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After Words


1998: Disk Master to the Stars

Bob Ludwig '66E has lent an ear to some of the biggest names in music.

Green Day, Tori Amos, Bruce Springsteen, Eric Clapton, and dozens of other headliners entrust their life's work to the man who may well be the most sought-after disk master around.

For the uninitiated, Ludwig's profession--known as mastering--is, in his words, "the last creative step and the first manufacturing step" in producing a musical recording.

It's his job ("in a very, very short time") to get to know the music, develop a feel for how the final product should sound, and gently add the finishing touches. He does this electronically, tweaking the controls on his studio equipment as he listens--very carefully--to coax the most musicality out of the original tape.

Each recording has a personality as unique as its performer; it is Ludwig's task to bring that to the fore--while eliminating the "ticks and pops," those extraneous noises that don't belong.

"Sometimes before I even start I can hear a record and visualize how it should sound," he says. "I know what knobs to turn to make it sound like what's in my head."

Ludwig's talent is downright magic to the growing number his clients who take the "do-it-yourself" route and record their music on low-resolution monitoring speakers in their basements and garages. But he fine-tunes plenty of studio-recorded work, too; even the most expertly engineered recording can use a final polish.

And polish he does, tucked away in his studio in Portland, Maine, surrounded by some of the most sophisticated electronic equipment around. When five years ago he moved from New York to be nearer to family, he figured business would drop by about 80 percent and that few of the musicians attending his New York sessions would hop a plane to Maine to do the same.

Guess what? Ludwig got busier.

Musicians take the Portland trip "as a mini-holiday," he says. "Very often they'll spend a day or more here just touring the area and relaxing." Springsteen, it is reported, was sighted pumping iron at the local health club, and Clapton, who has publicly renounced British beef, was spotted savoring an American burger at a neighboring eatery.

In his 30-year career Ludwig has worked with everyone from Peter, Paul and Mary to The Band to Shawn Colvin. (He built his reputation at A&R Records, Sterling Sound, and Masterdisk--the last for 17 years--before striking out on his own as founder and president of Gateway Mastering.)

"I was just this young pup starting out," Ludwig says of the time he worked with Jimi Hendrix on Electric Lady Land. "He actually seemed concerned about whether I liked his music or not."

The industry, he adds, was "so much more fun in the '60s and '70s than it is now."

Nothing could beat the fun back then of mixing a single that went on to be a hit. (In those days, record companies typically cut singles; if one of them caught on, an album followed.) But gradually the energetic, entrepreneurial record labels merged into nicheless conglomerates, he says, and "everything got homogenized."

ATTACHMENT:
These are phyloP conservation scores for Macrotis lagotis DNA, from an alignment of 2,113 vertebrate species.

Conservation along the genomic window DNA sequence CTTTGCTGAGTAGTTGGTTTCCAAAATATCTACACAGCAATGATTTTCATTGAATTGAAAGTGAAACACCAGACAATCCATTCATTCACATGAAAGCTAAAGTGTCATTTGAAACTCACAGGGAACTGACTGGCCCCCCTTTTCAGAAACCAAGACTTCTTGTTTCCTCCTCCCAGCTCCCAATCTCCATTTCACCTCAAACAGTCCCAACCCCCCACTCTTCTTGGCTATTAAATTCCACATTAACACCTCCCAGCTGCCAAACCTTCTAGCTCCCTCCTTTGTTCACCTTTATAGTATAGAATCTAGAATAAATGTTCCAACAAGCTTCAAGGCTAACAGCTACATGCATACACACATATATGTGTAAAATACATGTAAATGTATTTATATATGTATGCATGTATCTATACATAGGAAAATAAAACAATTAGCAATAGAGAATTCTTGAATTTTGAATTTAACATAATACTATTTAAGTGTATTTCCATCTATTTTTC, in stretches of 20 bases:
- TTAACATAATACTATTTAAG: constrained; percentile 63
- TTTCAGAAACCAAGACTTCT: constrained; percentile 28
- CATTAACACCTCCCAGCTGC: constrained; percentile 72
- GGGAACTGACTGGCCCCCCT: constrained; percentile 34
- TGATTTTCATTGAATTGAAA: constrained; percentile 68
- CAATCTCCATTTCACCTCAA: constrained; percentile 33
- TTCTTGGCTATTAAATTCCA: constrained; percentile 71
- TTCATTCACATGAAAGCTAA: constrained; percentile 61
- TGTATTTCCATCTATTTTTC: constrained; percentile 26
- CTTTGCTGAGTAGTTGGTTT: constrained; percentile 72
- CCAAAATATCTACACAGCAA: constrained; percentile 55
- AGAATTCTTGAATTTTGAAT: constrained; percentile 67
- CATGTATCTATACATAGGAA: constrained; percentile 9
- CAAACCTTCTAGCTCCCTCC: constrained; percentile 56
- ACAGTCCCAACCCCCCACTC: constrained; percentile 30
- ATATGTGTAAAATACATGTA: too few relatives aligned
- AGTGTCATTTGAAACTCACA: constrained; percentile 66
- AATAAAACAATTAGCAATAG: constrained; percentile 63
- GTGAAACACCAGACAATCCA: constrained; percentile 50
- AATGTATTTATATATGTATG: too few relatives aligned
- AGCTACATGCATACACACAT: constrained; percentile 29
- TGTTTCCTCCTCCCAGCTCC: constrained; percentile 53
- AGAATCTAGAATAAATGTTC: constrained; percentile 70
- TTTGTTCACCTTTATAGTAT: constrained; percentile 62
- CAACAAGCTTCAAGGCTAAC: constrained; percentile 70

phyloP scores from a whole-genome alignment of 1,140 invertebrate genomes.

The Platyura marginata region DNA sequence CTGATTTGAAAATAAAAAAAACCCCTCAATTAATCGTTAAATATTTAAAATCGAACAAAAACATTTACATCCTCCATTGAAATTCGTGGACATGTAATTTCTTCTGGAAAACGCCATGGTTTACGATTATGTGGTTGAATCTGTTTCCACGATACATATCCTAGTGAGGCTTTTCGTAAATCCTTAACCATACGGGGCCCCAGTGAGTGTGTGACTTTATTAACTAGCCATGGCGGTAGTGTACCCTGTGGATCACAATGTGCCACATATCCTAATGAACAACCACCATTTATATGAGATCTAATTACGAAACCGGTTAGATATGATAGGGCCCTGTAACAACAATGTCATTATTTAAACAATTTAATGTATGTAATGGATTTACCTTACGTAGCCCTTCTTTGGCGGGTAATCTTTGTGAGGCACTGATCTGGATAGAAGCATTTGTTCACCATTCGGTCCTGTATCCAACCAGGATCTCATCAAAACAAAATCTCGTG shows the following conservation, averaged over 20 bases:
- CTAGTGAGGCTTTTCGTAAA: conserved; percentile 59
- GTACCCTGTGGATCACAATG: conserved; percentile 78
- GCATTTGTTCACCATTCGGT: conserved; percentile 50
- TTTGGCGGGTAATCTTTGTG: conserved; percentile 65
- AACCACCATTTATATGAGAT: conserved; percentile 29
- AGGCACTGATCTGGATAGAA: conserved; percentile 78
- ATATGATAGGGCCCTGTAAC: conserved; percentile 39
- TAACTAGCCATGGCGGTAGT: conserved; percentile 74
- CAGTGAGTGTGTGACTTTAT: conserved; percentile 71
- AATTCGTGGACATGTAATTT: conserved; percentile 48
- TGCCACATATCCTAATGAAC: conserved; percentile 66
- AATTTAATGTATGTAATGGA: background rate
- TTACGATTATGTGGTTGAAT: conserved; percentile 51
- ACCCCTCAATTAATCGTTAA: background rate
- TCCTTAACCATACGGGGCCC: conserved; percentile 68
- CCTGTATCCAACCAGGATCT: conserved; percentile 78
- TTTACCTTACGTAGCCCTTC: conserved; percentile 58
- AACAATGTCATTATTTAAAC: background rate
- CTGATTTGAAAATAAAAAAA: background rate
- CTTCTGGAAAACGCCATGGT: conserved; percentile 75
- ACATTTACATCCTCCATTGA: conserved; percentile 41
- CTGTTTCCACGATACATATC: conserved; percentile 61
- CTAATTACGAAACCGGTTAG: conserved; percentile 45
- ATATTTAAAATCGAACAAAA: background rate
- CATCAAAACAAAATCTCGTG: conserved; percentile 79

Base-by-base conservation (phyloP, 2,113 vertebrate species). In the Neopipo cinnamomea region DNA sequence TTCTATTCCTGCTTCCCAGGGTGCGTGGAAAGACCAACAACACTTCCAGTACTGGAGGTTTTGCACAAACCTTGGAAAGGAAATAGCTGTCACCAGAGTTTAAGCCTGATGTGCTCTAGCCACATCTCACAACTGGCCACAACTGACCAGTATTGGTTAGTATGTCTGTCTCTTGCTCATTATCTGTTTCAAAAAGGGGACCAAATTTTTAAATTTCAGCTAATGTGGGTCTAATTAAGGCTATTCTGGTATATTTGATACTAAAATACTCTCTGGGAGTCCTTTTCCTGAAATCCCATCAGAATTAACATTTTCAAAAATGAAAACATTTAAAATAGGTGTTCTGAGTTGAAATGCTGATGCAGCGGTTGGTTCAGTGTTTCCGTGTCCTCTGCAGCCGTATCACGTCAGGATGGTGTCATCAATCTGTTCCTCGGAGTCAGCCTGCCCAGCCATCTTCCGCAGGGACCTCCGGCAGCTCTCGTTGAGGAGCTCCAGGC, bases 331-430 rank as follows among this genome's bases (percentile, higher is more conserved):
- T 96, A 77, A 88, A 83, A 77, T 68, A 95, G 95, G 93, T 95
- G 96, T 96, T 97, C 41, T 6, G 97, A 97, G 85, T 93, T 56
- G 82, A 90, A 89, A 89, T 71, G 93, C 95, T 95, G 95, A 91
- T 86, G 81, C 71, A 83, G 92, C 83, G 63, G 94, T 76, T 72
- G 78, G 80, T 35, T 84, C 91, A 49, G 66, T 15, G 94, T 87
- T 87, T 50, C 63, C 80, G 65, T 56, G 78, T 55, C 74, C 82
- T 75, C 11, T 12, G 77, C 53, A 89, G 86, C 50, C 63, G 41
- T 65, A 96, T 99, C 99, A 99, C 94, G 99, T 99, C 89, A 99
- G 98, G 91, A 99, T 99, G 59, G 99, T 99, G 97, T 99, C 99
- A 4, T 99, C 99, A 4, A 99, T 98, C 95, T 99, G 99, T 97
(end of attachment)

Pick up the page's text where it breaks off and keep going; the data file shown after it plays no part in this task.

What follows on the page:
Even though the business has changed, Ludwig's role has not. He likes being part of the creative aspect of an album--taking a raw tape that the artist has given him and bringing out enhancements in the sound that often even the artist didn't think were possible.

That ability has earned Ludwig numerous honors. He has won seven TEC awards for technical excellence and creativity in Mix magazine's annual competition. (In 13 years, only one other person has ever won it.) He also received the first Les Paul Award--ceremonially handed to him by the legendary guitarist himself.

And at the most recent Grammys, 24 recordings he had mastered were nominated for a total of 30 awards. Before long it is likely he'll be scarfing up Grammys in his own name. It seems that mastering may soon be recognized as a Grammy-worthy art on its own. In that case, we have a nominee to mention. . . .

1966: An Ear for Sound

"He was a breath of fresh air in so many ways," recalls Robert Morris '65E, who knew Ludwig when they were fellow students at Eastman, where Morris now teaches composition and theory. "Bob had very broad tastes, but not without a great amount of discernment. He was totally, passionately involved in the music of other cultures. That was one of the reasons we hit it off: We both liked Indian music."

Ludwig, at the time a trumpet-playing music education major, already displayed a talent for hearing qualities in a wide range of music, Morris says.

"You hear about musicians having perfect pitch, but there's another ear for sound, and that is orchestration. That's Bob. He can hear those little sounds that others cannot, and he can sense how all the sounds best blend together."

Ludwig--who at age 8 was lugging around a tape recorder producing home-grown shows in collaboration with his sister--worked part time in his student years recording recitals and playing classical music at an FM radio station. He was pursuing an advanced degree at Eastman the day record producer Phil Ramone came to the school to conduct a workshop on recording.

When he left, Ramone offered Ludwig, his de facto assistant for the event, a job as an apprentice at his A&R studio in New York. And that, it turned out, was that. The future master mind had found his career.

Sally Parker

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